A place to learn and earn, experience culture and comfort, in a foreign or familiar locale. Baby boomers, the largest generation born in U.S. history, are moving in different directions as they seek an ideal community to live in, as they grow older.
College and University-Based Retirement Communities
College towns top many boomer lists, according to Andrew Carle, a senior housing expert and professor at George Mason University.
By moving close to a university, Carle said, seniors are primed to get what studies show they want: “They want active, they want intellectually stimulating, and they want intergenerational retirement environments,” Carle told the PBS Newshour.
Carle coined the phrase “university-based retirement communities” and came up with five criteria for an ideal one: located within about a mile of the campus, a formalized program with the university, full continuum of care, strong alumni base, and some financial relationship with the university.
Of 70 or so retirement communities near a university, only about a dozen, including Kendal at Oberlin and Kendal at Hanover, met at least three of his criteria.
Four other housing trends for today’s boomers, the 75 million who were born between 1946 and 1964, are:
U.S. metropolitan areas with a lower cost of living
According to the National Association of Realtors, the number of men and women working after their 65th birthday has increased, setting the stage for elevated baby boomer buying activity in metro areas with a dynamic local economy, adequate housing supply and a lower cost of living.
The top markets, listed alphabetically, are: Albuquerque, New Mexico; Boise, Idaho; Denver, Colorado; Fort Myers, Florida; Greenville, South Carolina; Phoenix, Arizona; Raleigh, North Carolina; Sarasota, Florida; and Tucson, Arizona.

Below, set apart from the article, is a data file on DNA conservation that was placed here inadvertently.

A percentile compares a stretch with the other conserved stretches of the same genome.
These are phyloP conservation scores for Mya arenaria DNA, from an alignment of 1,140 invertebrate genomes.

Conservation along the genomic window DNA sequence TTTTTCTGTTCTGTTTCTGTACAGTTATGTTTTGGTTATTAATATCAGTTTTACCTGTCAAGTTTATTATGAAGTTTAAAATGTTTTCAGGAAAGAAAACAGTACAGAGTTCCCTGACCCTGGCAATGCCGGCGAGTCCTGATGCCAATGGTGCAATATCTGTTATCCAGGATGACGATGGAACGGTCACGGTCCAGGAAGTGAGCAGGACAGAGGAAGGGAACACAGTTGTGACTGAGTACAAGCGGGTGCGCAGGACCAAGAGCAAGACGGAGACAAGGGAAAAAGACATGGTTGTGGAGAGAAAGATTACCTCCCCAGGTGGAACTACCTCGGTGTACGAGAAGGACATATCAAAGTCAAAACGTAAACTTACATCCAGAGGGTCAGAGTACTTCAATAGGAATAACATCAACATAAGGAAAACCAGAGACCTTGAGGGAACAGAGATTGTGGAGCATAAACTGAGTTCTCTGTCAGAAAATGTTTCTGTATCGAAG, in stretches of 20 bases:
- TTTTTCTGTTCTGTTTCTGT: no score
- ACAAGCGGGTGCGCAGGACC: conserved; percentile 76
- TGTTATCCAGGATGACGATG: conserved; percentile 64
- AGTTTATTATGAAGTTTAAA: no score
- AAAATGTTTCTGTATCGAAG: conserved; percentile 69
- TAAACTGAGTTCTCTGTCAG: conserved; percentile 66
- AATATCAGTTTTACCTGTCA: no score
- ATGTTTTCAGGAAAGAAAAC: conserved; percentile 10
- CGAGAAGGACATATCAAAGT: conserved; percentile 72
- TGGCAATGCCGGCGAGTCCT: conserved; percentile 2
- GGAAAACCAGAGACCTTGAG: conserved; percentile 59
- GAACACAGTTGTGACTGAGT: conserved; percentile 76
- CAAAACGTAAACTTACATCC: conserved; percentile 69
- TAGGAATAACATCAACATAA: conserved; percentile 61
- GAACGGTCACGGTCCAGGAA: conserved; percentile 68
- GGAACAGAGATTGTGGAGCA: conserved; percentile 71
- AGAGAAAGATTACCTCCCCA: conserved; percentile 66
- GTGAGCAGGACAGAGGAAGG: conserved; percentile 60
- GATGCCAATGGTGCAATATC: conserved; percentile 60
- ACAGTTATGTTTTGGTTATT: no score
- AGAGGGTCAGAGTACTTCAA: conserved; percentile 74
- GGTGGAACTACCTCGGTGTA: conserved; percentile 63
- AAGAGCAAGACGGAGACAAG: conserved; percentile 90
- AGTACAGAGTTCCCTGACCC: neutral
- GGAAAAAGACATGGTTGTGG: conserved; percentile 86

Foreign countries away from tourist destinations
“The dollar has been at a 12-year high against the euro, which means these destinations now offer truly amazing value,” says Jennifer Stevens, InternationalLiving.com executive editor.
Regions of France, Spain, Italy and Portugal have lots to offer older adults. Each has fabulous beaches, idyllic rural retreats, historic cities with stunning architecture and grand museums, plus inexpensive, world-class health care, according to InternationalLiving.com.
Costa Rica is also attracting U.S. retirees, according to International Living. "Think warm weather year-round, bargain real estate (foreigners have the same property rights as locals), friendly people, the Pura Vida (life is good) vibe, and low-cost but high-quality health care," writes Jason Holland.
Like the baby boomers that popularized it, communal living has also evolved. Co-housing communities, found throughout the country in urban and rural areas, typically feature private residences with common facilities and house, and resident management.
Currently there are only a handful of senior co-housing developments, but that number is expected to grow.
By 2020, there should be at least one cohousing community in every metro area, or 235 developments, and about one-third are expected to serve older adults specifically, says Charles Durrett, a Nevada City, Calif., architect promoting the concept, in a Wall Street Journal article.
No place like home
“Baby Boomers & Their Homes: On Their Own Terms,” a report released in 2014 by the non-profit think tank The Demand Institute, found that many boomers will opt to remodel their house and stay near family and friends rather than downsize or move to warmer climates.
“During the financial crisis, Baby Boomers saw their wealth drop dramatically. While many have been forced to adapt their retirement and housing plans to new financial realities, they haven’t abandoned those plans entirely,” said Louise Keely, President of The Demand Institute.
“For the most part, they are still retiring in their mid-sixties and staying in their homes. They value strong family relationships; they want to be near their children and grandchildren. Additionally, many Boomers maintain plans to upsize their homes.”